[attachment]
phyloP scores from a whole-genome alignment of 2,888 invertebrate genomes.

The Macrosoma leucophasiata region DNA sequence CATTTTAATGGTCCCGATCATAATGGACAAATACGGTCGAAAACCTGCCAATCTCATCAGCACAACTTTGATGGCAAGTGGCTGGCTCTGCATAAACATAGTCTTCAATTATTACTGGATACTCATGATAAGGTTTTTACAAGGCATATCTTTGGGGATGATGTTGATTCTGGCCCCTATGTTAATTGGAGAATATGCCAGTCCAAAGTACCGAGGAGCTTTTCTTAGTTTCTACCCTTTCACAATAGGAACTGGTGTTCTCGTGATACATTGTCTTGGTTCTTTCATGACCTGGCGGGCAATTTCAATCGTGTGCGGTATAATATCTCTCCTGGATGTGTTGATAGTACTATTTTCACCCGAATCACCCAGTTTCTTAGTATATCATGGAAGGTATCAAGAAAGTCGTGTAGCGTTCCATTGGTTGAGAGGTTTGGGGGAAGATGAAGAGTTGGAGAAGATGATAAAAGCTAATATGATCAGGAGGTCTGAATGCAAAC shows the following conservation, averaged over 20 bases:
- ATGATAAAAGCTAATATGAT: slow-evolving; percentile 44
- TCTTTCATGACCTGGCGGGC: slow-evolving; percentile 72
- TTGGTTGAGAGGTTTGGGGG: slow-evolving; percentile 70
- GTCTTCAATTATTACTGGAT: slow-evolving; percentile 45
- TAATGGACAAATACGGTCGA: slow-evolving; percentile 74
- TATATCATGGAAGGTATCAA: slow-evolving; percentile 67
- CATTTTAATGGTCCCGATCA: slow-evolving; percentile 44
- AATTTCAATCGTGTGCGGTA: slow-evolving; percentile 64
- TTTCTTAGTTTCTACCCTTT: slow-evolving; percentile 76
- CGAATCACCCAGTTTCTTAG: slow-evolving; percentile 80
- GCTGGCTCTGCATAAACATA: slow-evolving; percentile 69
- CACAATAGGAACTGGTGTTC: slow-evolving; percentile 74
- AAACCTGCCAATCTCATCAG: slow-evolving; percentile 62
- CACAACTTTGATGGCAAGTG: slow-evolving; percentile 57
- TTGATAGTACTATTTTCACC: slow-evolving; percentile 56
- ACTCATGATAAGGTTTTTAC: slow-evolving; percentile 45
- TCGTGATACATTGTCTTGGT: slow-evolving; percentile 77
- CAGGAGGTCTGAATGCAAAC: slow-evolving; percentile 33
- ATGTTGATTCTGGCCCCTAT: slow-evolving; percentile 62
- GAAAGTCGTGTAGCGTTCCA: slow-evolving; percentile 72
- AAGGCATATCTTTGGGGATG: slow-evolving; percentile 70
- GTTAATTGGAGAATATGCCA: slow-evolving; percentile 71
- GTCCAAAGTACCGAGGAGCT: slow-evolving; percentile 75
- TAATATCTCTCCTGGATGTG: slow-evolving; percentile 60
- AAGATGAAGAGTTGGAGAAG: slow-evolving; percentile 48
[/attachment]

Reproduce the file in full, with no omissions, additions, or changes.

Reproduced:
phyloP scores from a whole-genome alignment of 2,888 invertebrate genomes.

The Macrosoma leucophasiata region DNA sequence CATTTTAATGGTCCCGATCATAATGGACAAATACGGTCGAAAACCTGCCAATCTCATCAGCACAACTTTGATGGCAAGTGGCTGGCTCTGCATAAACATAGTCTTCAATTATTACTGGATACTCATGATAAGGTTTTTACAAGGCATATCTTTGGGGATGATGTTGATTCTGGCCCCTATGTTAATTGGAGAATATGCCAGTCCAAAGTACCGAGGAGCTTTTCTTAGTTTCTACCCTTTCACAATAGGAACTGGTGTTCTCGTGATACATTGTCTTGGTTCTTTCATGACCTGGCGGGCAATTTCAATCGTGTGCGGTATAATATCTCTCCTGGATGTGTTGATAGTACTATTTTCACCCGAATCACCCAGTTTCTTAGTATATCATGGAAGGTATCAAGAAAGTCGTGTAGCGTTCCATTGGTTGAGAGGTTTGGGGGAAGATGAAGAGTTGGAGAAGATGATAAAAGCTAATATGATCAGGAGGTCTGAATGCAAAC shows the following conservation, averaged over 20 bases:
- ATGATAAAAGCTAATATGAT: slow-evolving; percentile 44
- TCTTTCATGACCTGGCGGGC: slow-evolving; percentile 72
- TTGGTTGAGAGGTTTGGGGG: slow-evolving; percentile 70
- GTCTTCAATTATTACTGGAT: slow-evolving; percentile 45
- TAATGGACAAATACGGTCGA: slow-evolving; percentile 74
- TATATCATGGAAGGTATCAA: slow-evolving; percentile 67
- CATTTTAATGGTCCCGATCA: slow-evolving; percentile 44
- AATTTCAATCGTGTGCGGTA: slow-evolving; percentile 64
- TTTCTTAGTTTCTACCCTTT: slow-evolving; percentile 76
- CGAATCACCCAGTTTCTTAG: slow-evolving; percentile 80
- GCTGGCTCTGCATAAACATA: slow-evolving; percentile 69
- CACAATAGGAACTGGTGTTC: slow-evolving; percentile 74
- AAACCTGCCAATCTCATCAG: slow-evolving; percentile 62
- CACAACTTTGATGGCAAGTG: slow-evolving; percentile 57
- TTGATAGTACTATTTTCACC: slow-evolving; percentile 56
- ACTCATGATAAGGTTTTTAC: slow-evolving; percentile 45
- TCGTGATACATTGTCTTGGT: slow-evolving; percentile 77
- CAGGAGGTCTGAATGCAAAC: slow-evolving; percentile 33
- ATGTTGATTCTGGCCCCTAT: slow-evolving; percentile 62
- GAAAGTCGTGTAGCGTTCCA: slow-evolving; percentile 72
- AAGGCATATCTTTGGGGATG: slow-evolving; percentile 70
- GTTAATTGGAGAATATGCCA: slow-evolving; percentile 71
- GTCCAAAGTACCGAGGAGCT: slow-evolving; percentile 75
- TAATATCTCTCCTGGATGTG: slow-evolving; percentile 60
- AAGATGAAGAGTTGGAGAAG: slow-evolving; percentile 48